Furniture made from fermentation residues

Furniture made from fermentation residues

Researchers at the German Institute of Textile and Fiber Research Denkendorf, together with industrial partners, have processed plant fermentation residues from biogas plants into a composite material, which they used to make a piece of furniture.

Kleines Möbelstück aus Gärresteverbundwerkstoff
Small piece of furniture made from a fermentation residue composite material

What remains after harvesting usually ends up in the biogas plant and is used for energy. The resulting fermentation residues are often taken as fertilizer in agriculture because of their high nutrient content. Researchers from the German Institute of Textile and Fiber Research Denkendorf have now shown that the recycling chain for fermentation residues does not have to end in the field, but that they can be further processed in industry as a raw material.

Fermentation residues from hops as an industrial raw material

The focus of a research project with three industrial partners was on residues from Germany's largest hop-growing region in Hallertau. The so-called hop bine chaff left over from the harvest was initially converted into environmentally friendly biomethane in a biogas plant. However, the team used the fermentation residues to develop a composite material that can even be used to build furniture. Specifically, a composite material was produced for so-called laminates, which can be designed very flexibly and are therefore in great demand in the furniture industry.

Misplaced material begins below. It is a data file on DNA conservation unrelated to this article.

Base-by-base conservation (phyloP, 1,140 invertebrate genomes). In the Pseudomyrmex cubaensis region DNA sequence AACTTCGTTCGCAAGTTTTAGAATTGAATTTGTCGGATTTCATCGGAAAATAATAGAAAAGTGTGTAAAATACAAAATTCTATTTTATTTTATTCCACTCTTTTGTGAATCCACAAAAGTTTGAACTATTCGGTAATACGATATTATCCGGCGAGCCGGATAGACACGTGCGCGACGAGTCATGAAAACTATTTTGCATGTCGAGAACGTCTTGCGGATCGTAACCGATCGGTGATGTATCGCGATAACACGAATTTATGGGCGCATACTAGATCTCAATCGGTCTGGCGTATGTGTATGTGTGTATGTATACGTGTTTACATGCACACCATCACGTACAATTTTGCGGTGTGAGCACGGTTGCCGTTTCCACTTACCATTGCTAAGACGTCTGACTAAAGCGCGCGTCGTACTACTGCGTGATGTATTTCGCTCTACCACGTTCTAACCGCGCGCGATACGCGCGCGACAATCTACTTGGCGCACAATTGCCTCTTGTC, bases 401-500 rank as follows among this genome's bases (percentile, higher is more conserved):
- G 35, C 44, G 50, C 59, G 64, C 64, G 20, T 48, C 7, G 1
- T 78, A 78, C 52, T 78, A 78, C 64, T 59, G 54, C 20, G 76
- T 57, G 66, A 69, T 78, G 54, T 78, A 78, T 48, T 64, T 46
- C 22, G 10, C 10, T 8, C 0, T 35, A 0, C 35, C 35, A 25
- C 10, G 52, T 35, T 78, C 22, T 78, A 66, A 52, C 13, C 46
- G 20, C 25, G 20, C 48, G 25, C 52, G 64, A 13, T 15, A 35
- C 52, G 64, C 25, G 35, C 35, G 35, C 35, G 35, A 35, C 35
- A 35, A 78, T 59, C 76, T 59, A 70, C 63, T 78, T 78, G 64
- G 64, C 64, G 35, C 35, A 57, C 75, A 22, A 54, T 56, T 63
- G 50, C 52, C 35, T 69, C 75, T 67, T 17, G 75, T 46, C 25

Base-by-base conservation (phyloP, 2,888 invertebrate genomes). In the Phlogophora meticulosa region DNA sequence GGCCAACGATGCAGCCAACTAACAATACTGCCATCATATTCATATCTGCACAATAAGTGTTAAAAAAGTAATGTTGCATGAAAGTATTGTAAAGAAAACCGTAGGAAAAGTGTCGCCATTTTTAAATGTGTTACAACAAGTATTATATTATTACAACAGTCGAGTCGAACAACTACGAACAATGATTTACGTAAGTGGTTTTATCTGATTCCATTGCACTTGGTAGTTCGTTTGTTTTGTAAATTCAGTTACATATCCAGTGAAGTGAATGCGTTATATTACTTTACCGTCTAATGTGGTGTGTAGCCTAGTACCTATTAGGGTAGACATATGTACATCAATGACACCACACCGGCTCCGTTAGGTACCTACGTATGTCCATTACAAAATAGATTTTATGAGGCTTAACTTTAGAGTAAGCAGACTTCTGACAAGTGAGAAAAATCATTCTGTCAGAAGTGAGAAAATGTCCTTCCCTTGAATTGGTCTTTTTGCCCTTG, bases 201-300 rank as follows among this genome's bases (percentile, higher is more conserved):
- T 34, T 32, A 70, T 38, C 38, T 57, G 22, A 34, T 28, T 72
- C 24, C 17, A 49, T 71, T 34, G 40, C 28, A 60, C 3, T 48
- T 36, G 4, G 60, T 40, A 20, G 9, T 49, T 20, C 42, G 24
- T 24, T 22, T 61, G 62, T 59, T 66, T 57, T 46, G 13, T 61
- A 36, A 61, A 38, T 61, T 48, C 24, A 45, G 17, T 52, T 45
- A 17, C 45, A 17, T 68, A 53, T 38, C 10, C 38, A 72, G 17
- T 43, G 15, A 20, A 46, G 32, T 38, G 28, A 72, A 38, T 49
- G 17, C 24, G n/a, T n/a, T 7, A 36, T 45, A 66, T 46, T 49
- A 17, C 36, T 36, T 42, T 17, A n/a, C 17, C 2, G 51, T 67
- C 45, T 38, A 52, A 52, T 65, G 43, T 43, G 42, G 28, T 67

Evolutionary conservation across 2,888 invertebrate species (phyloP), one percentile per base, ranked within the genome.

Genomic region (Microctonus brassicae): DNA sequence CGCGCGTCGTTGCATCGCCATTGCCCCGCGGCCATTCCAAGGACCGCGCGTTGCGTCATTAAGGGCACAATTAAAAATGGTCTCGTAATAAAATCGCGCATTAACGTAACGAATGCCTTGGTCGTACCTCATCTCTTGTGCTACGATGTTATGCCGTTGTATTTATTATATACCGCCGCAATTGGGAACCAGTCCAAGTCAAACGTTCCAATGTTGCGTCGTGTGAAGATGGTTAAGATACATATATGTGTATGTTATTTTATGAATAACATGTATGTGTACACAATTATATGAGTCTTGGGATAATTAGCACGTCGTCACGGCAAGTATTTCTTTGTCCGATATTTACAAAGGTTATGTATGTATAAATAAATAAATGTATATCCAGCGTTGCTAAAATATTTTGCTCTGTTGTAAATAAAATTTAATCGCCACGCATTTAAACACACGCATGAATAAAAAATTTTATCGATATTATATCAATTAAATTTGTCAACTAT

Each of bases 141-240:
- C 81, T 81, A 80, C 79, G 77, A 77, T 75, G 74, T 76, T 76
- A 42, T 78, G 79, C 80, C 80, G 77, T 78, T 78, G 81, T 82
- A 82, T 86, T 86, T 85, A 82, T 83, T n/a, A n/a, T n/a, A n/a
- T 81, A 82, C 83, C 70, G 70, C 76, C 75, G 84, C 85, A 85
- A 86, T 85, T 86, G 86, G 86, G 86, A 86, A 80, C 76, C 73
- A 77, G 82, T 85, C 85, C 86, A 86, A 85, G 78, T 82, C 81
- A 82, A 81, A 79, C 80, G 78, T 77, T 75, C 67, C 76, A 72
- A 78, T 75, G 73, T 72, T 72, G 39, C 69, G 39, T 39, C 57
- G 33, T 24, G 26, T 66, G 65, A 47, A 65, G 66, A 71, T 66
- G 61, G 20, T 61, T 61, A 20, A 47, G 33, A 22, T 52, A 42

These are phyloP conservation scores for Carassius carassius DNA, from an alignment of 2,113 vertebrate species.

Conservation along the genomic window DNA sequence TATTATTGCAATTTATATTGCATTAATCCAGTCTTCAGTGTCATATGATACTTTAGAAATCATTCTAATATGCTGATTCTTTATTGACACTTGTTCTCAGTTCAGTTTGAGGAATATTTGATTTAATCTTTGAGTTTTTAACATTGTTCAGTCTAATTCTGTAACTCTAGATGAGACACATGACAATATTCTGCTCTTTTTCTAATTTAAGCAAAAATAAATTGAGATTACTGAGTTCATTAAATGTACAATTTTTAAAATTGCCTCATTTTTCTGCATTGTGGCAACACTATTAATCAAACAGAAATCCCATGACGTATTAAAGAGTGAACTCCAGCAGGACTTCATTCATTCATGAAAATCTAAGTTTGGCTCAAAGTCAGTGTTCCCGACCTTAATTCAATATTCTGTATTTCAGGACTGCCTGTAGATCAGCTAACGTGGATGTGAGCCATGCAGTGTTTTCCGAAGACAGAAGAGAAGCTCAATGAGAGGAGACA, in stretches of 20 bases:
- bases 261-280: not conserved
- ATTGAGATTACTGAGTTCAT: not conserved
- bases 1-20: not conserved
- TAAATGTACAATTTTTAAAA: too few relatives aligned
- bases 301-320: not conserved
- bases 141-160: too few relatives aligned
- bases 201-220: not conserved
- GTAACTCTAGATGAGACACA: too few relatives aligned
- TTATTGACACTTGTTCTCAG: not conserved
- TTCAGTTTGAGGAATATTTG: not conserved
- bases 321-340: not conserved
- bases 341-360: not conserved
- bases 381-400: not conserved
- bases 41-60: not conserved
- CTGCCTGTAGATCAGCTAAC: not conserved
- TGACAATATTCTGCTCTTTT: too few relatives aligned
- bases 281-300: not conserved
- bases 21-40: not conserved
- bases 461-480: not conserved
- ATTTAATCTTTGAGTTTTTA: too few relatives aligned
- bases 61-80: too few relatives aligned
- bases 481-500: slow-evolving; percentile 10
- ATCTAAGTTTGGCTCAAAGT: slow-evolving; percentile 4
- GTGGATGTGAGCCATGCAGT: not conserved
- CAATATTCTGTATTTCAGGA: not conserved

New composite material for furniture construction

To this end, the plant residues from hop cultivation were first cleaned in an environmentally friendly manner. According to the researchers, a wet fleece was developed from this mass with Reutlingen University, which was pressed together with a bio-based resin system to form a composite material. The material is not only sustainable because no chemical additives were used in production. It is also resilient and can be used in a variety of ways, they say.

A small square cabinet that was built as a demonstrator shows that this sustainable composite material made from fermentation residues is actually suitable for furniture construction. The special design of the piece of furniture is characterized by residual materials that occur as offcuts in the textile industry and are thus also recycled in a new way. The research project was funded as part of the Central Innovation Program for SMEs (ZIM). In addition to DITF, Hopfenpower GmbH, Novis GmbH and Schreinerei Nuding were involved in the project.